Too much attention cannot be erven to the cleanliness of the house; to its proper ventilation, and, then to the preservation of quiet and order amongst the audience. Again the sale of candies, with the noisy vocal accompaniments of the vendors is, we think, generally to be deprecated. Many high class moving picture theater exhibitors refuse to do this on the ground that the better kind of visitor is excluded by these cheap jack methods. Others again have objected to the lantern slide advertisements of candies which are put on the screen. Personallv we object to this sort of thing, as we think it tends to lower the dignity of a moving picture theater.

The eternal feminine hat is always a source of much irritation to mere man. It is difficult to see how the admonition to the fair creatures to remove their hats can be dispensed with, for in this regard the average woman is quite a savage person. It is a matter of pure indifference to her as to how much inconvenience the person sitting behind her may be put to by the wearing of her hat. She bought it to wear; to be looked at; to be admired and envied on all and any occasion, and if she has to remove it “hell hath no fury like a woman” deprived of her pet hat.

We have sat behind rows of these things in a church, as well as in a moving picture theater, and our profanity has been too deep for vocal expression. Clergymen anathematize them; caricaturists make fun of them; men curse and criticise them. So what are we to do, except suggest that wherever possible before a woman enters a moving picture theater she must be made to understand that she must remove her hat. He will be a brave moving picture exhibitor who always successfully does this.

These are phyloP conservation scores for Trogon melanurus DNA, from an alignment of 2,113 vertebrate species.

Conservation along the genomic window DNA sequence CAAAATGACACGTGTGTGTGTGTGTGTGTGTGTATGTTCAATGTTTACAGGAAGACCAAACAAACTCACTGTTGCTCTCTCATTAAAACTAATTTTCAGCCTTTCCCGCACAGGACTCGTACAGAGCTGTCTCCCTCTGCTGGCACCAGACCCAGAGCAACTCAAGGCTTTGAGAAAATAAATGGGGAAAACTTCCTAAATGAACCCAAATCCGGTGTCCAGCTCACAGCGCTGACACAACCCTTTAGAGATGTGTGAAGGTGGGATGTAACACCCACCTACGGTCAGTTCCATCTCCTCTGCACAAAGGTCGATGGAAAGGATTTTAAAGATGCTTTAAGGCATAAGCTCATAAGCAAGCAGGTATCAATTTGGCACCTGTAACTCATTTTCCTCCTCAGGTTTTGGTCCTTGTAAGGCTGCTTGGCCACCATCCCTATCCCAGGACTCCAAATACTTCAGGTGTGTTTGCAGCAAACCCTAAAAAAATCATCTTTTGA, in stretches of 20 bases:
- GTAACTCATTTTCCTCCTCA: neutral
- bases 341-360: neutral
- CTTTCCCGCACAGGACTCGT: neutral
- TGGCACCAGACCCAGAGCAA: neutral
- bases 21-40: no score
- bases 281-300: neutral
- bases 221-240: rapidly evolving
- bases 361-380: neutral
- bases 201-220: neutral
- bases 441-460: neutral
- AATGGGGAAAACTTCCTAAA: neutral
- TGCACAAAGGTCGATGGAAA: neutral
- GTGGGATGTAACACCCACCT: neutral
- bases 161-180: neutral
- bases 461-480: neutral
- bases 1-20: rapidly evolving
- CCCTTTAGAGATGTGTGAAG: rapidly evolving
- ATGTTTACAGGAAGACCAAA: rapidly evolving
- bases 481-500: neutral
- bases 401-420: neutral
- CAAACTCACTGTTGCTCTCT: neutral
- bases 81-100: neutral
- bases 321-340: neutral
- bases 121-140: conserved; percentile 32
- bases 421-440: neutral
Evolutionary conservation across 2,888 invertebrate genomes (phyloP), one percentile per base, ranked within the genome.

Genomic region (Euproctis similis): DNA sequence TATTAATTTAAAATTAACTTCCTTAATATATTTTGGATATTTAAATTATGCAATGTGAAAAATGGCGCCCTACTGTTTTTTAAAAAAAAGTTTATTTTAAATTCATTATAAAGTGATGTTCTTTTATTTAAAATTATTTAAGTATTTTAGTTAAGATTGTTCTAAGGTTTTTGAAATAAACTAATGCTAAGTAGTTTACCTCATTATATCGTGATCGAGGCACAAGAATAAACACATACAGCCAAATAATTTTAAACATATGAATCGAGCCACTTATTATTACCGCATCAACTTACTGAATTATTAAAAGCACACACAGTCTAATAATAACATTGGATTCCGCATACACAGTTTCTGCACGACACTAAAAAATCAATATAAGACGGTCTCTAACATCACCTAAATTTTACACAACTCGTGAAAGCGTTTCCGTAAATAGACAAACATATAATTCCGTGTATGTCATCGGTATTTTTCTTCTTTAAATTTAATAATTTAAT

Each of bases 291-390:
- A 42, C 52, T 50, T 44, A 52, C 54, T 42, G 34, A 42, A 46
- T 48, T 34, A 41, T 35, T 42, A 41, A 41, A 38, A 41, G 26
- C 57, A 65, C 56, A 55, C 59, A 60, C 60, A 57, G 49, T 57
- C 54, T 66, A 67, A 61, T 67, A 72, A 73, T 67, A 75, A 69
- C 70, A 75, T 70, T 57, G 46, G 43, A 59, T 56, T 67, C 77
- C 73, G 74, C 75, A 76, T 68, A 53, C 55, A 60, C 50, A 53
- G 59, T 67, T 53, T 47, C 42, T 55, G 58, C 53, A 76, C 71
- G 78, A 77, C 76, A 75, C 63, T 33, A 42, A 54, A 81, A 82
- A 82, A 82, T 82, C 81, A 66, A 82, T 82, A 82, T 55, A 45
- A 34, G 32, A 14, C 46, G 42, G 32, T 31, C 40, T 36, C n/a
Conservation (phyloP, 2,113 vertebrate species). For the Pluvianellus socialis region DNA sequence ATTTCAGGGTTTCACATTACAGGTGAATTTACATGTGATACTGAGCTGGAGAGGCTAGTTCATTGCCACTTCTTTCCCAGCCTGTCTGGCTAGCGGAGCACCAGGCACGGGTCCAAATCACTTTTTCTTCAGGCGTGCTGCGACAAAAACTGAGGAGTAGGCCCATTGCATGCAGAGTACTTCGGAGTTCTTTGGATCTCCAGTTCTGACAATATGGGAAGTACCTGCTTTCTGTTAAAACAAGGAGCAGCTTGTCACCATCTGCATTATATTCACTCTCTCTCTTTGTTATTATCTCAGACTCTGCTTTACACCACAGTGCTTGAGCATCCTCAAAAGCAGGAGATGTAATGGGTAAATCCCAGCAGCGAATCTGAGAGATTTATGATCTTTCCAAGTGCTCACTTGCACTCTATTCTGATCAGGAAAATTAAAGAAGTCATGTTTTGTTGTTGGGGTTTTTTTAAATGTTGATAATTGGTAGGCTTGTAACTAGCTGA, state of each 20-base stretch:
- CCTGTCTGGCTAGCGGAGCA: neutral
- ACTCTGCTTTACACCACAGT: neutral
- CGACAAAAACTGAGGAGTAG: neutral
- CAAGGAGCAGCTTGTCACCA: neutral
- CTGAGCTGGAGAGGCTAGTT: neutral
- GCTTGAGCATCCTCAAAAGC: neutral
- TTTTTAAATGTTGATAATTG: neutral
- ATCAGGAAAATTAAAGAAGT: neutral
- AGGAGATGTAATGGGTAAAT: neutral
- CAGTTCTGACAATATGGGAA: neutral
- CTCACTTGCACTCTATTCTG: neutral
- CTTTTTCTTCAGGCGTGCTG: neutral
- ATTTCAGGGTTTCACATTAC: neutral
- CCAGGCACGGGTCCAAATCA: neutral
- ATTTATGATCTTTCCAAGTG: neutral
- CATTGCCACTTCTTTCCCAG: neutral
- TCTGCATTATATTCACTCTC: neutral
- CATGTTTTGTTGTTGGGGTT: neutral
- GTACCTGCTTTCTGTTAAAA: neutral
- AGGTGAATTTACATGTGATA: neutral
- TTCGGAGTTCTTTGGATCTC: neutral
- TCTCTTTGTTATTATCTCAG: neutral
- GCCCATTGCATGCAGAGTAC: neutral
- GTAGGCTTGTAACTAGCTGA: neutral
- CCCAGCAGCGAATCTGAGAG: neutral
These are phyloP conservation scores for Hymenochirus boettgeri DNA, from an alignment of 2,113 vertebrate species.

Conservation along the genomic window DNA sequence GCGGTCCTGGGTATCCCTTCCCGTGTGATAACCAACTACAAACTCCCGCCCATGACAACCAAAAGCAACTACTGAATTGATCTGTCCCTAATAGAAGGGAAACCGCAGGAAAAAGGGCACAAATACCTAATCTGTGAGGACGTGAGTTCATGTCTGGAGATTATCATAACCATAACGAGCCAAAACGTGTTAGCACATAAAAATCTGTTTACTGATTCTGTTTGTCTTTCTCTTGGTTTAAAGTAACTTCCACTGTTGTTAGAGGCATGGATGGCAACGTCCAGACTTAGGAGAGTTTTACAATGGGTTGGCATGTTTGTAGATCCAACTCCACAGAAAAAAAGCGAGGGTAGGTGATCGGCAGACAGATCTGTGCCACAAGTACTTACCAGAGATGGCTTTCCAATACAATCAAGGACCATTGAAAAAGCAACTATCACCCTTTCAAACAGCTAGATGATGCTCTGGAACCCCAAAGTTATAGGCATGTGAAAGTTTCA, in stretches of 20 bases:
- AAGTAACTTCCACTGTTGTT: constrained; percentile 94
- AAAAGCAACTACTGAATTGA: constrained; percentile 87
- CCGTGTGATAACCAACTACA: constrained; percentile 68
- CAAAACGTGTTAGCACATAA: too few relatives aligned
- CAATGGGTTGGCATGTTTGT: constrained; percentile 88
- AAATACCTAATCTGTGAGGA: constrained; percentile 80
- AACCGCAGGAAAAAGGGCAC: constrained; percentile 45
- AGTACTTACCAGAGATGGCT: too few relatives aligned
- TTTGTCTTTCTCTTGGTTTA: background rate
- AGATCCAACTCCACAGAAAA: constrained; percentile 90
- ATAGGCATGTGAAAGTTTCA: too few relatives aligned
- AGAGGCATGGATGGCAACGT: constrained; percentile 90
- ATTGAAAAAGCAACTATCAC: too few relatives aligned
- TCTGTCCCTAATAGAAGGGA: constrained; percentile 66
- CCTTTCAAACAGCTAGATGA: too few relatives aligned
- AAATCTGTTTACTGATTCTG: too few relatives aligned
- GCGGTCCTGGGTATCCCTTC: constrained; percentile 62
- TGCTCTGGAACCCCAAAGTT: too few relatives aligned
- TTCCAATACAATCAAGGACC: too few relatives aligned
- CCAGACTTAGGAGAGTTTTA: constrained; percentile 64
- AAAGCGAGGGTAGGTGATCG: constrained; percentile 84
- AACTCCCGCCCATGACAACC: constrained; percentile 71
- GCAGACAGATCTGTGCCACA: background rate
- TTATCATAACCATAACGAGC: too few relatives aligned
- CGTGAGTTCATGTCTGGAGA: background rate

On general principles, therefore, we put it that the less advertising matter there is thrown on the screen, the less an audience is made to feel that the object of a moving picture theater exhibitor in getting them into his house is to extract something more than the admission money from them, the more likely that house will find public favor and continuous support. It is annoying, to say the least of it, to an average person of refinement to have a considerable part of his time taken up in reading announcement slides about ladies’ hats, candies and the like. What we are insisting upon is the exclusion as far as possible of the mere huckstering element of a moving picture entertainment, and the making for everything possible in the way of orderliness, neatness, good sanitation, plenty of light, but not too much of it, courtesy on the part of the ushers and in short the general atmosphere of comfort, if not luxury, which the public at large always looks for in a place of entertainment and pleasure. There is one little convenience which we think the public would always appreciate, and we are surprised that it is not taken up, namely the circulation amongst the audience of synopses of the stories of the films shown. Of course, these things could not be read in a dark house, but there is no reason why even in a continuous performance there should not be brief intermissions when the programme, if such we may call it, could be read by the audience. Some moving picture houses we know supply programmes, but none that we are aware of print anything about the stories of the films. This is a point we commend to the enterprising moving picture exhibitor. Anything which makes for the comfort of an audience is bound to result in a continuous patronage and the building of the family support which is one of the surest roads to success in conducting places of public entertainment.